Three American tourists who disappeared in Quebec Province in June, 1953, were found dead a month later alongside their touring van. The body of Eugene Lindsey was decomposed and ravaged by bears, his son Richard had been shot through the head, and alongside him lay the body of their friend, Frederick Claar, who had also been shot. The motive was almost certainly robbery.

One witness, Wilbert Coffin, a 40-year-old mining prospector, told police he had given Richard Lindsey a lift into the nearest town, some 60 miles away, because their truck had broken down. The police thought Coffin’s manner was suspicious. He was detained and vigorously denied the triple-murder even though a search of his girl friend’s house revealed property belonging to the Lindseys.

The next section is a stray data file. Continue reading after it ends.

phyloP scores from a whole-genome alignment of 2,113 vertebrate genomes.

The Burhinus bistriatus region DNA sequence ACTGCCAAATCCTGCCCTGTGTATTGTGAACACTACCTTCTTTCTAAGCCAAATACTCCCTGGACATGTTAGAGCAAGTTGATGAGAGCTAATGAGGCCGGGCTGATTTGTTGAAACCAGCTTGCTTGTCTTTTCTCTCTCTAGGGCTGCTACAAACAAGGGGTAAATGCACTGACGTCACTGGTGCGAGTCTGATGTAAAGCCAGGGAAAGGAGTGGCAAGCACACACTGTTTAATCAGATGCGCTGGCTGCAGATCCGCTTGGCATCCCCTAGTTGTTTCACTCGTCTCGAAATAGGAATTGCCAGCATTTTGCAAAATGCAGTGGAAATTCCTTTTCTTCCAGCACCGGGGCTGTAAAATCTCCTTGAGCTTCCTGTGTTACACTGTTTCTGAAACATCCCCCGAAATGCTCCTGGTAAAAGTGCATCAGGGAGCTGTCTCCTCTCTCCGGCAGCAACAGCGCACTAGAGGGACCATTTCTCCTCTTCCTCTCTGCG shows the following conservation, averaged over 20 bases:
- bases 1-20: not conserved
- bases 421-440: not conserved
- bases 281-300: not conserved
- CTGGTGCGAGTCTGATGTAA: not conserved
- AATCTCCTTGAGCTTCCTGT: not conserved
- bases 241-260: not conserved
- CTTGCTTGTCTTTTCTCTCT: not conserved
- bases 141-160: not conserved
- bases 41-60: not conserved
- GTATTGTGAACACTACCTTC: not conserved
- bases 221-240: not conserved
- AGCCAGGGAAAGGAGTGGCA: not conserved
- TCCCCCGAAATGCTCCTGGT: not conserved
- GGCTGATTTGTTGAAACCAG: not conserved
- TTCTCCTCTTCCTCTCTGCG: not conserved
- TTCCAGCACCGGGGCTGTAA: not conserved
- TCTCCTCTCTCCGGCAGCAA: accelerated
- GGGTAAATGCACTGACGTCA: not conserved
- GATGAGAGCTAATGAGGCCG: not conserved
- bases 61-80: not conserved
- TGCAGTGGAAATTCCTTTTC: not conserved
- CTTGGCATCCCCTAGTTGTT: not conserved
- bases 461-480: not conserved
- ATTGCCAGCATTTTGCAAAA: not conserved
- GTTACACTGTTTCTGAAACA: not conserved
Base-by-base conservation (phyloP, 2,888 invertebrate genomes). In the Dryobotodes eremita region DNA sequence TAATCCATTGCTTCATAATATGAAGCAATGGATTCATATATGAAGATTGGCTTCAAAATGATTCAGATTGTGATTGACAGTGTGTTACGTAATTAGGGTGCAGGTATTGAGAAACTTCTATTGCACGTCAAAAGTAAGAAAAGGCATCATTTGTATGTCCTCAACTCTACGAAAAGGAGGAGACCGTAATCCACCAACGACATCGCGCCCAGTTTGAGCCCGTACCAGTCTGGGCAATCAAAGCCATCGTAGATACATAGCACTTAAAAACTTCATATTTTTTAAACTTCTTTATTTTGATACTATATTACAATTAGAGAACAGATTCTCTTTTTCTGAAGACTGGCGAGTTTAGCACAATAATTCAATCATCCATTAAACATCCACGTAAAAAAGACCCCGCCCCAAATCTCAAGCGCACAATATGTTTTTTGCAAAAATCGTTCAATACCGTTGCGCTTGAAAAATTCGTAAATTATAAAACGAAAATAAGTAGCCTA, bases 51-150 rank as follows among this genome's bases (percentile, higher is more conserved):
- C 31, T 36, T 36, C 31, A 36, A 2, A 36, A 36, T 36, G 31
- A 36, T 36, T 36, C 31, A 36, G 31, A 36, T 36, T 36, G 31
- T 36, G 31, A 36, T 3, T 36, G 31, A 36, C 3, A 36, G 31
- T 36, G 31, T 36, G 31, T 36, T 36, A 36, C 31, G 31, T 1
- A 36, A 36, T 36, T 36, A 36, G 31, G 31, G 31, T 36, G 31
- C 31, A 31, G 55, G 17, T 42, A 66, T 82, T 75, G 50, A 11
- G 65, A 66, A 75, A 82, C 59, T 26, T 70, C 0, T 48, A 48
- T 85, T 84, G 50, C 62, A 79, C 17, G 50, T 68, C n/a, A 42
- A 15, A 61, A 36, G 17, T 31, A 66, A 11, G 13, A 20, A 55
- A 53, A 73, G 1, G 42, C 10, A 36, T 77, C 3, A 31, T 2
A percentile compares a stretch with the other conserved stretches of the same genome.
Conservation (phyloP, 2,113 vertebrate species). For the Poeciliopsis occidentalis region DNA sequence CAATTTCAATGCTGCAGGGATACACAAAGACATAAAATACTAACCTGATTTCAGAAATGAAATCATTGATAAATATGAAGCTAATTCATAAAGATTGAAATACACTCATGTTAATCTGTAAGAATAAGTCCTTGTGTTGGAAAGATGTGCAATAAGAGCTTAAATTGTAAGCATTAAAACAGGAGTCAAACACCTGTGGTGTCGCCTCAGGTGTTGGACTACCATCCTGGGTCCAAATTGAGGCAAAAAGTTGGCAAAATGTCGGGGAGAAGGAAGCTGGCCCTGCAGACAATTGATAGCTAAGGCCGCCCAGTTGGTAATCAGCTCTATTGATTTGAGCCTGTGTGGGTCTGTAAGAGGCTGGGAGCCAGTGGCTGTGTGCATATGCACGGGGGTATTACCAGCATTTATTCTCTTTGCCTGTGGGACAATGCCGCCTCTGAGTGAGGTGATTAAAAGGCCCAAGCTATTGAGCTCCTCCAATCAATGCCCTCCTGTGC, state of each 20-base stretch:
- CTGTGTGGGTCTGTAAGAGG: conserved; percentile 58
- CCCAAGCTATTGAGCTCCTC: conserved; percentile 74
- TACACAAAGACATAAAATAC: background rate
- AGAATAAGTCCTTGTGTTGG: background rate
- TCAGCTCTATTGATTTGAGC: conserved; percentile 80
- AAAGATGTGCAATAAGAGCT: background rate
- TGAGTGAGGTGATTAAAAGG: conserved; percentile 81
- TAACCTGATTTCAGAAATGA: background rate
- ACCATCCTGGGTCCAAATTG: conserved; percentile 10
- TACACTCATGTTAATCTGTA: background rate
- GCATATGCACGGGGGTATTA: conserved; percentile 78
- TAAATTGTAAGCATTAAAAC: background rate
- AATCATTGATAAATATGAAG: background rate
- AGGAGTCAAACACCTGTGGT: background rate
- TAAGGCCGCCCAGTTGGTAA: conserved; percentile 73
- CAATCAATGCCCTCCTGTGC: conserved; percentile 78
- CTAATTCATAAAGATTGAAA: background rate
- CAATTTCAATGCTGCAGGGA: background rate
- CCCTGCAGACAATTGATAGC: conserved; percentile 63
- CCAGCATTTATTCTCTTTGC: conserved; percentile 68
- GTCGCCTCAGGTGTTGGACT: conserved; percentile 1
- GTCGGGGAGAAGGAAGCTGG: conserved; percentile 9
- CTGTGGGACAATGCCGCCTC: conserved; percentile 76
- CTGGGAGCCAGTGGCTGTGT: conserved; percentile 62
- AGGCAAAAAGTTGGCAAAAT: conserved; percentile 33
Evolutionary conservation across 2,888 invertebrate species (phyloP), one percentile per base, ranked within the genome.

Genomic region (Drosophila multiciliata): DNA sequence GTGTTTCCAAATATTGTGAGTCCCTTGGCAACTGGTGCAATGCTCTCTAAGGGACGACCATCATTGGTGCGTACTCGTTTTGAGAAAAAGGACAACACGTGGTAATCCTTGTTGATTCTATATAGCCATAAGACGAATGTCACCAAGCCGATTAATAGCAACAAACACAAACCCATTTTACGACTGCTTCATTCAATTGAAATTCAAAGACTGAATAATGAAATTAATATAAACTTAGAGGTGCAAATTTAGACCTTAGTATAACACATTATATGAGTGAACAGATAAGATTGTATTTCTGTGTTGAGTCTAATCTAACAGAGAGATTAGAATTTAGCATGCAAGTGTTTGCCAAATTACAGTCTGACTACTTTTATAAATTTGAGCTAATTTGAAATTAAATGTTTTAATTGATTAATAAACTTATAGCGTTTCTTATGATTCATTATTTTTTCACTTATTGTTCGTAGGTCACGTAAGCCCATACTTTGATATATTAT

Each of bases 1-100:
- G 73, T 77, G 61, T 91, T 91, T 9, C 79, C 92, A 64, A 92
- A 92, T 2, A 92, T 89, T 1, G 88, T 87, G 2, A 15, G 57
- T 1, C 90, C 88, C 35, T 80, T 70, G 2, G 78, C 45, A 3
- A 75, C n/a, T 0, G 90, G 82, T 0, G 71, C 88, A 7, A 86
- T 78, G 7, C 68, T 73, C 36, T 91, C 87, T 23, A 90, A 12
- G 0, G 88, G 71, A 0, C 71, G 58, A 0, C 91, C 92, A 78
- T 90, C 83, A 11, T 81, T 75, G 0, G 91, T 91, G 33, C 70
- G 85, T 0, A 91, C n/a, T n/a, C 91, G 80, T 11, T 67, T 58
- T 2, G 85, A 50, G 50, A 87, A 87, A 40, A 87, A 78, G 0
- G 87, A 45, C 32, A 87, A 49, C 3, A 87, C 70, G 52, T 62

He was put on trial in July 1954 and sentenced to death, despite there being no direct evidence that he had shot the three tourists. He was afforded seven appeals before his hanging in Montreal Prison on Friday, February 10th, 1956, finally ended a case which many still regard as a miscarriage of justice.